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Expand chart
Reproduced from Tong et. al, 2019, "Committed emissions from existing energy infrastructure jeopardize 1.5°C climate target"; Chart: Axios Visuals

A new study finds that existing energy infrastructure — notably via power plants — is slated to produce enough carbon emissions over its lifetime to send global temperatures more than 1.5°C above preindustrial levels.

Why it matters: A major scientific report last year showed that warming will have far more severe consequences if temperature increases are allowed to creep past 1.5°C. Holding the rise to that level is a key but immensely hard goal of the Paris climate deal.

  • Per the IPCC, it would mean emissions falling to net-zero by roughly mid-century.

What they did: The new paper in the peer-reviewed journal Nature compares future emissions from infrastructure — power plants, vehicles, industrial plants and more — against the estimated remaining "carbon budget" for staying within 1.5°C and 2°C.

What they found: Projected cumulative emissions from existing infrastructure, roughly 658 gigatonnes, are much higher than the estimated remaining 1.5°C budget.

That's what you can see in the chart above, which shows that even expected lifetime CO2 from infrastructure and vehicles already in use are enough to surpass 1.5°C of warming.

  • “There’s a lot of aspirational talk about the 1.5 target, and I think that’s all good, but there are some sobering realities if we wanted to meet that target,” co-author Steven Davis of UC Irvine tells me.
  • A substantial amount of these "committed" future emissions are from relatively young coal-fired power fleets in China and India.
  • Davis notes the findings are conservative. The paper doesn't include emissions from fossil fuel extraction and deforestation.

The bottom line: Any shot at 1.5°C likely means shutting down lots of power plants before the end of their roughly 40-year lifetimes.

  • "[U]nless compensated by negative emissions technologies or retrofitted with carbon capture and storage, 1.5 °C carbon budgets allow for no new emitting infrastructure and require substantial changes to the lifetime or operation of already existing energy infrastructure," the paper states.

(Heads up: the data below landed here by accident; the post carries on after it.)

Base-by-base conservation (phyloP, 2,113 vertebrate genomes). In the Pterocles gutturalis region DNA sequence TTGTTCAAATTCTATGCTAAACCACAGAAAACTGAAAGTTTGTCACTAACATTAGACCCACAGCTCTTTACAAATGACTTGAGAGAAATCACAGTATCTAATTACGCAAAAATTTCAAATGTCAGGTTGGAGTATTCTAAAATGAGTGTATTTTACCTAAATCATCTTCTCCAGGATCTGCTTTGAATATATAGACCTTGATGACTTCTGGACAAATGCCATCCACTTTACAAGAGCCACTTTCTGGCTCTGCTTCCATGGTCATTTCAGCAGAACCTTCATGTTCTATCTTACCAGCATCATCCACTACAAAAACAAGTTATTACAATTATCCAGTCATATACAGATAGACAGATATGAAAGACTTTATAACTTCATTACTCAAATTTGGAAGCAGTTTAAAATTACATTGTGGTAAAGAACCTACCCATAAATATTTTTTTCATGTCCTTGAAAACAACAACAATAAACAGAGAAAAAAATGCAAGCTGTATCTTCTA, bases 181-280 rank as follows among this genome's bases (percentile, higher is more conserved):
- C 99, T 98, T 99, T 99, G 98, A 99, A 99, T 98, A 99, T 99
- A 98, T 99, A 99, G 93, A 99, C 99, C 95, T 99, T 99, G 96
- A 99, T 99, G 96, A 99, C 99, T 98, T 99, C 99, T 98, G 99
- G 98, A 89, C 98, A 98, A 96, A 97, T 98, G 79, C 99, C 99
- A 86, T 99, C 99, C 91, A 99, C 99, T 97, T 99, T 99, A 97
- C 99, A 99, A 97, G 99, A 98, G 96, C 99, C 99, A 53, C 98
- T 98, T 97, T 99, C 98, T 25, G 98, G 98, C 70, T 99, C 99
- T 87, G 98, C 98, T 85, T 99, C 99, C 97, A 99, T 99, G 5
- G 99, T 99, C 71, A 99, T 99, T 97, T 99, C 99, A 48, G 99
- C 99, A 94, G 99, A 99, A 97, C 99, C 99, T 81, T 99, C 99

Threat level: Additional emissions from power plants that are planned or under construction already make staying within 2°C (the less ambitious Paris target) difficult to achieve.

  • Emissions from existing infrastructure and proposed plants could consume two-thirds of the emissions budget for staying within 2°C, the report states.

What they're saying: Rutgers University climate scientist Robert Kopp, who was not part of the study, tells me the results are consistent with what's expected from energy forecast models, but notes the paper is "based on empirical data analyzed in a fairly transparent fashion."

"It emphasizes the radical transformations necessary to stabilize global temperature in the 1.5-2.0°C range: basically, an end to new construction of fossil fuel-based electric and industrial infrastructure, and — especially for 1.5°C — an acceleration of the retirement of existing infrastructure."

Go deeper: The climate stakes of speedy delivery

Go deeper

Ina Fried, author of Login
1 hour ago - Technology

Microsoft to buy Activision Blizzard

Photo: Jakub Porzycki/NurPhoto via Getty Images

Microsoft announced Tuesday it plans to acquire video game giant Activision Blizzard for $68.7 billion in cash.

Why it matters: The move comes as Activision Blizzard has faced a wave of accusations of workplace harassment.

2 hours ago - World

Blinken to visit Ukraine as Russia invasion threat looms

Blinken (R) with President Zelensky. Photo: Efrem Lukatsky/Pool via Getty

Secretary of State Antony Tony Blinken will travel to Ukraine on Tuesday as the country faces an ongoing threat of Russian invasion.

Driving the news: Blinken will meet with Ukrainian President Volodymyr Zelensky and Foreign Minister Dmytro Kuleba, as well as officials at the U.S. embassy in Kyiv to discuss contingency planning. He'll then travel to Berlin to meet German Foreign Minister Annalena Baerbock and attend a meeting of the "Transatlantic Quad" — France, Germany, the U.K. and U.S.

Updated 2 hours ago - World

At least 3 dead after Tonga volcano eruption and tsunami

A satellite image of the explosive eruption of the Hunga Tonga-Hunga Ha'apai volcano on Saturday. Photo: UNICEF/NOAA

At least three people are confirmed to have died in Tonga following the undersea volcanic eruption that sent tsunami waves toward the island nation and across the Pacific over the weekend, officials said Tuesday.

The big picture: Officials reported major damage along the western coast of the main island of Tongatapu, where the capital, Nuku'alofa, was covered in ash and dust, including on the runway of the airport. Officials in Tonga confirmed three deaths in the country's first official statement since the crisis began.

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